Despite a spate of wild fires passing through the area, causing millions of rand in damages, concerned landowners on Wilderness Heights lament the lack of progress made by residents to reduce invasive alien trees on their properties.

At a meeting at Hope Church, convened by the Kaaimans to Touw Conservancy (KTT) and the NMMU Unit for Research in Sustainability, locals discussed the situation of invasive alien plants in the area, and the dangers it poses, should wild fires rage through the area again.

Says Cobus Meiring of the Southern Cape Landowners Initiative, who attended the meeting, “generally speaking landowners understand the legislation issues around invasive alien plants on their land, the dangers it poses, as well as the effect it has on what remains of the natural environment”.

“Still, despite unacceptable levels of invasive alien plant infestation on the Heights, there are a great many landowners who simply ignore the issue. The steep cost related to keeping invasives in check may well be an issue, but it is hard to tell why there is such reluctance from landowners to clear their land”.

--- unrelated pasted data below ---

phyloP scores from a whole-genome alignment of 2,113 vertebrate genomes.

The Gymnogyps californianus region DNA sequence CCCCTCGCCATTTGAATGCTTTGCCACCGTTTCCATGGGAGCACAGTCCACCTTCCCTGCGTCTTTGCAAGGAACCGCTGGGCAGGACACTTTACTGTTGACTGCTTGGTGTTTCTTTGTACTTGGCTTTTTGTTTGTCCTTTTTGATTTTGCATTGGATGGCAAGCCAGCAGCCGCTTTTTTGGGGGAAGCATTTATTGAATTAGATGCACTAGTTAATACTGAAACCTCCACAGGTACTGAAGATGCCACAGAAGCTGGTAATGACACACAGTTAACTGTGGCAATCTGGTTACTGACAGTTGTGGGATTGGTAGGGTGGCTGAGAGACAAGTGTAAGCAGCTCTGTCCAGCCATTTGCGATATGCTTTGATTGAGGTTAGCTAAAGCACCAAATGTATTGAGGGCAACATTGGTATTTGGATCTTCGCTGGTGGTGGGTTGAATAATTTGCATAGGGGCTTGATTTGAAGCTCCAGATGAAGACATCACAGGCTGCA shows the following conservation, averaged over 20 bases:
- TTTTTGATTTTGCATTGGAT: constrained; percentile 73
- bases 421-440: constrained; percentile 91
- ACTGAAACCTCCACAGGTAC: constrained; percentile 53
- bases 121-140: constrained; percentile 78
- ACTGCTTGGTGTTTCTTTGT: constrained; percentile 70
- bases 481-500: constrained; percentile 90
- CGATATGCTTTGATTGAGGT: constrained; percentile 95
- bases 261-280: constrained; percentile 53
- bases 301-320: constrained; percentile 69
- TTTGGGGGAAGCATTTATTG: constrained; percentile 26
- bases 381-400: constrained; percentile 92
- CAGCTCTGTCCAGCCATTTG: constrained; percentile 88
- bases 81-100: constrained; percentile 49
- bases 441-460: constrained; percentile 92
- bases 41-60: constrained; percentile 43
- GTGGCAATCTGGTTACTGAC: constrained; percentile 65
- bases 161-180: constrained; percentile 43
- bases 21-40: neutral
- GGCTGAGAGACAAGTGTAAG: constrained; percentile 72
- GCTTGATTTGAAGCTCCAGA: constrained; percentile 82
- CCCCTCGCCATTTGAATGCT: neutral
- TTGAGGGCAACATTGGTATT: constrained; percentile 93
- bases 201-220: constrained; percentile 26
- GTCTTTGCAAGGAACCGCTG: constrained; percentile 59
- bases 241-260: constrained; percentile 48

On a positive note, there are many landowners who do go to great lengths to clear their land, and over and above the benefits of doing so, create a lot of work opportunity.

SCLI recently presented Clairewood Estate, on Silver River Road, with a CareTaker award for clearing land severely affected by invasive alien trees. Not only is the land being cleared, but it is generating enough fire wood to pack and sell to a local Wilderness retailer.

The Care Taker Initiative aims at encouraging landowners to manage and control invasive alien plants on their land.

The Southern Cape Landowners Initiative (SCLI), is a public platform for landowners and land managers with a stake in the control and eradication of invasive alien plants. SCLI is supported by the Table Mountain Fund (TMF).

Written by Cobus Meiring